Michael K. Liquori
F E 425
Introduction to the hydrologic cycle and basic hydrologic methods as applied to wildlands. Effects of forest management activities on hydrologic processes. Offered: W.
Course Objectives: This hands-on, interactive course is designed to help students understand the fundamental relationships associated with the hydrologic cycle in wildland environments. We will discuss the effects of land-use management in altering hydrologic systems, and how such alterations directly and indirectly influence ecosystem processes.
Course Topics include: * Hydrologic Cycle * Precipitation & Interception Processes * Evapotranspiration Processes & Measurements * Water behavior in soils * Hillslope Hydrology & Runoff Processes * Stream Discharge and Flow * Flood Frequency Analysis * Erosion & Transport of Sediments * Introduction to Water Quality Issues * Basic Stream Ecology
Specific skills will include: * Unit conversion and basic math skills as applied to hydrology problems * Basic hydrologic field measurements * Basic groundwater principles, including soil moisture, saturation, flow * Hydrograph manipulation, data management * Water Budgets, stage-discharge relationships, runoff estimations * Introductory stream ecology, land-use impacts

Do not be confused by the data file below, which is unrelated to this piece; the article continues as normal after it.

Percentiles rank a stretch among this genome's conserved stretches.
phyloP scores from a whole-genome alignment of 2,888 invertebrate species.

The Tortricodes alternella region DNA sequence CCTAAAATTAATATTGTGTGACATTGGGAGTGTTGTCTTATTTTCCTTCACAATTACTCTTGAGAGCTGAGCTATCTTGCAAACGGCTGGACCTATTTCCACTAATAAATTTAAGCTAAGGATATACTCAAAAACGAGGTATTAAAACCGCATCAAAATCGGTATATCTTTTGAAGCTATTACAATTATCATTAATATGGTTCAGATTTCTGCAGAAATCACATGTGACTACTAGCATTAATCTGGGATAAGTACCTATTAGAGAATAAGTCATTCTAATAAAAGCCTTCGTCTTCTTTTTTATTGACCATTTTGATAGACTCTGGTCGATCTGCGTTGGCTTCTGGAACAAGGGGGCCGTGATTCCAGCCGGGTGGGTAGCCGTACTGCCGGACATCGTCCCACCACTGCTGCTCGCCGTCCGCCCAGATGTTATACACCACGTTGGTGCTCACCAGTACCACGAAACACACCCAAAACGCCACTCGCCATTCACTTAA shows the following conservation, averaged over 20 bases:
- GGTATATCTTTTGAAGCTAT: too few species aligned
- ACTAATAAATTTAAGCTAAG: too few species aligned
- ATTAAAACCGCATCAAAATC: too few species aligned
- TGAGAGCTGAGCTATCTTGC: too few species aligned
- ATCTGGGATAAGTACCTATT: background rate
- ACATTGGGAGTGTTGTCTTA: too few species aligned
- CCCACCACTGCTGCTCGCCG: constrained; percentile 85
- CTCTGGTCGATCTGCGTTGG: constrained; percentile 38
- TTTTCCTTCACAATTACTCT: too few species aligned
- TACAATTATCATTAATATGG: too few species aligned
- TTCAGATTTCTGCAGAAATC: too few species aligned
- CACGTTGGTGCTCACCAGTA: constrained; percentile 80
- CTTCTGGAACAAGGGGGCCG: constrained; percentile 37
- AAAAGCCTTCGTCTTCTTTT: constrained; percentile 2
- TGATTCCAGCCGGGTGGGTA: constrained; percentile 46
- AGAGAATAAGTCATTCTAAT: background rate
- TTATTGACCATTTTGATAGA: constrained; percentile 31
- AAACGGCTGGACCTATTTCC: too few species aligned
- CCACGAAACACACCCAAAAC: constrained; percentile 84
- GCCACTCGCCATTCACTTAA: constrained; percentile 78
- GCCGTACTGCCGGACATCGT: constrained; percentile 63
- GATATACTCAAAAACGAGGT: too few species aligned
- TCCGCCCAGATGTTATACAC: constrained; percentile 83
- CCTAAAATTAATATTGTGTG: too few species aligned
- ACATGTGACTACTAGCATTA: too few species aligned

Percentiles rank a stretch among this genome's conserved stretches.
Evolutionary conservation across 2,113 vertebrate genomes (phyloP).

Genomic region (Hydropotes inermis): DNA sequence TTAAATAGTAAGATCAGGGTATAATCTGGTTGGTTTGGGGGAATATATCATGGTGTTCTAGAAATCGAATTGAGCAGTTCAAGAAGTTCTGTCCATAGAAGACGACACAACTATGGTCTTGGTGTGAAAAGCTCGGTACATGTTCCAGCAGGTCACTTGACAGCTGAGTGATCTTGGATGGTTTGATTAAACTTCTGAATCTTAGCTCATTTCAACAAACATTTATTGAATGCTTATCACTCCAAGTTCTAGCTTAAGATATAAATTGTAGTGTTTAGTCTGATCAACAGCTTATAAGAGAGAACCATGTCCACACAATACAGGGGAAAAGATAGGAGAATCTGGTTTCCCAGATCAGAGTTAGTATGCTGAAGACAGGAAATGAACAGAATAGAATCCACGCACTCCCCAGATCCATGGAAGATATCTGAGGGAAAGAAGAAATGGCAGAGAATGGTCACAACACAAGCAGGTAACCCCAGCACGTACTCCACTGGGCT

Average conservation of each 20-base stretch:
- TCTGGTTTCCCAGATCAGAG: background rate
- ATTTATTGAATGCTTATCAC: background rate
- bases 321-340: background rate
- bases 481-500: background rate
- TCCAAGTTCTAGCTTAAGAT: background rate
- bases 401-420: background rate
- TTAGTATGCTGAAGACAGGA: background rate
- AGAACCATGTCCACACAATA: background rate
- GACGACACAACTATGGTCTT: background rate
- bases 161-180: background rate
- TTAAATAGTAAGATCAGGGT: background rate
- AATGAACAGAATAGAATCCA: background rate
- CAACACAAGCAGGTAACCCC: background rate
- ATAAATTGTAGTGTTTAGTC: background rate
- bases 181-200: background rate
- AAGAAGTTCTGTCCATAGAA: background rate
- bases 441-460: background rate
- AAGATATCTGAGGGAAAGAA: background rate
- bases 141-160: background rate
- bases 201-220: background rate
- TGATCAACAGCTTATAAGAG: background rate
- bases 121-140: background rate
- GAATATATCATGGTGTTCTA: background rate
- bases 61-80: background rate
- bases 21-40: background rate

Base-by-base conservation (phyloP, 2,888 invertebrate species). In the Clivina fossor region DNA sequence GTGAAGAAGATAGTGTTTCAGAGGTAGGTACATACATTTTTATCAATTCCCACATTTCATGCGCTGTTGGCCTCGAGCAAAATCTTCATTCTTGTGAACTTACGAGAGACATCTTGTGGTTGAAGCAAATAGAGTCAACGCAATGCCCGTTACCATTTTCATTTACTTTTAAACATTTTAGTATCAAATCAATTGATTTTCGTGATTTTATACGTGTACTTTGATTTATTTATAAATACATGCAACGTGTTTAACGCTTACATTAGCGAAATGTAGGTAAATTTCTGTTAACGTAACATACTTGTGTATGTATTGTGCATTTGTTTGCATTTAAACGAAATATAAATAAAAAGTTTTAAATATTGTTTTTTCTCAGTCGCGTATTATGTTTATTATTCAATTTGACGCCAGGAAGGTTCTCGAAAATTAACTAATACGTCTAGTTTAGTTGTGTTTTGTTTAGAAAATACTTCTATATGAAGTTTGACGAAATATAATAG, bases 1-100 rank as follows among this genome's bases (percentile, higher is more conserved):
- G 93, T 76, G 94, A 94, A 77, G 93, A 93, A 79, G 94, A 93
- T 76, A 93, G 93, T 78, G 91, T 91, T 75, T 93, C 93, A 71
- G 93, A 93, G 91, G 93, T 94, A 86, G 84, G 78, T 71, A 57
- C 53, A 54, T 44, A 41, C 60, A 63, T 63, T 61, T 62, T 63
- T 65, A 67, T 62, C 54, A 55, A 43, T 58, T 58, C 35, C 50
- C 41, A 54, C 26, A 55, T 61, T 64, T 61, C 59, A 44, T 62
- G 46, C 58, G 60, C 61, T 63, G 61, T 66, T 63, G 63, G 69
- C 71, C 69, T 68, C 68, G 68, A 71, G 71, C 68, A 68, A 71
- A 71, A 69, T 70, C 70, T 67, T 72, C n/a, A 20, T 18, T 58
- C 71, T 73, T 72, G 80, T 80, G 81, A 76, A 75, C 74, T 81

Course consists of two lecture periods and a lab period. The lab period may include lectures, labs and field exercises. Assignments will facilitate deeper understanding in students by working with hydrologic data and concepts. Homework and lab exercises are designed to convey specific skills and concepts. A course project will support students in developing analysis skills. One Midterm and one Final exam will allow the student to demonstrate comprehension and express synthesis concepts. Homework, labs and exams will be self-graded, and opportunities to correct errors will be provided. One or two Saturday field trips will also occur during the course.
Math skill requires basic algebra and simple trigonometry. Exposure to other natural science courses will be helpful, but not necessary (e.g. geology, fisheries, forestry, etc.). Basic science and writting skills are also helpful.
Class Assignments and Grading
Weekly exercises include some combination of homework, lab work, and field exercises. Course project will give students the opportunity to write a complete scientific report as part of a team. One in-class mid-term and a take-home final will both be self-graded.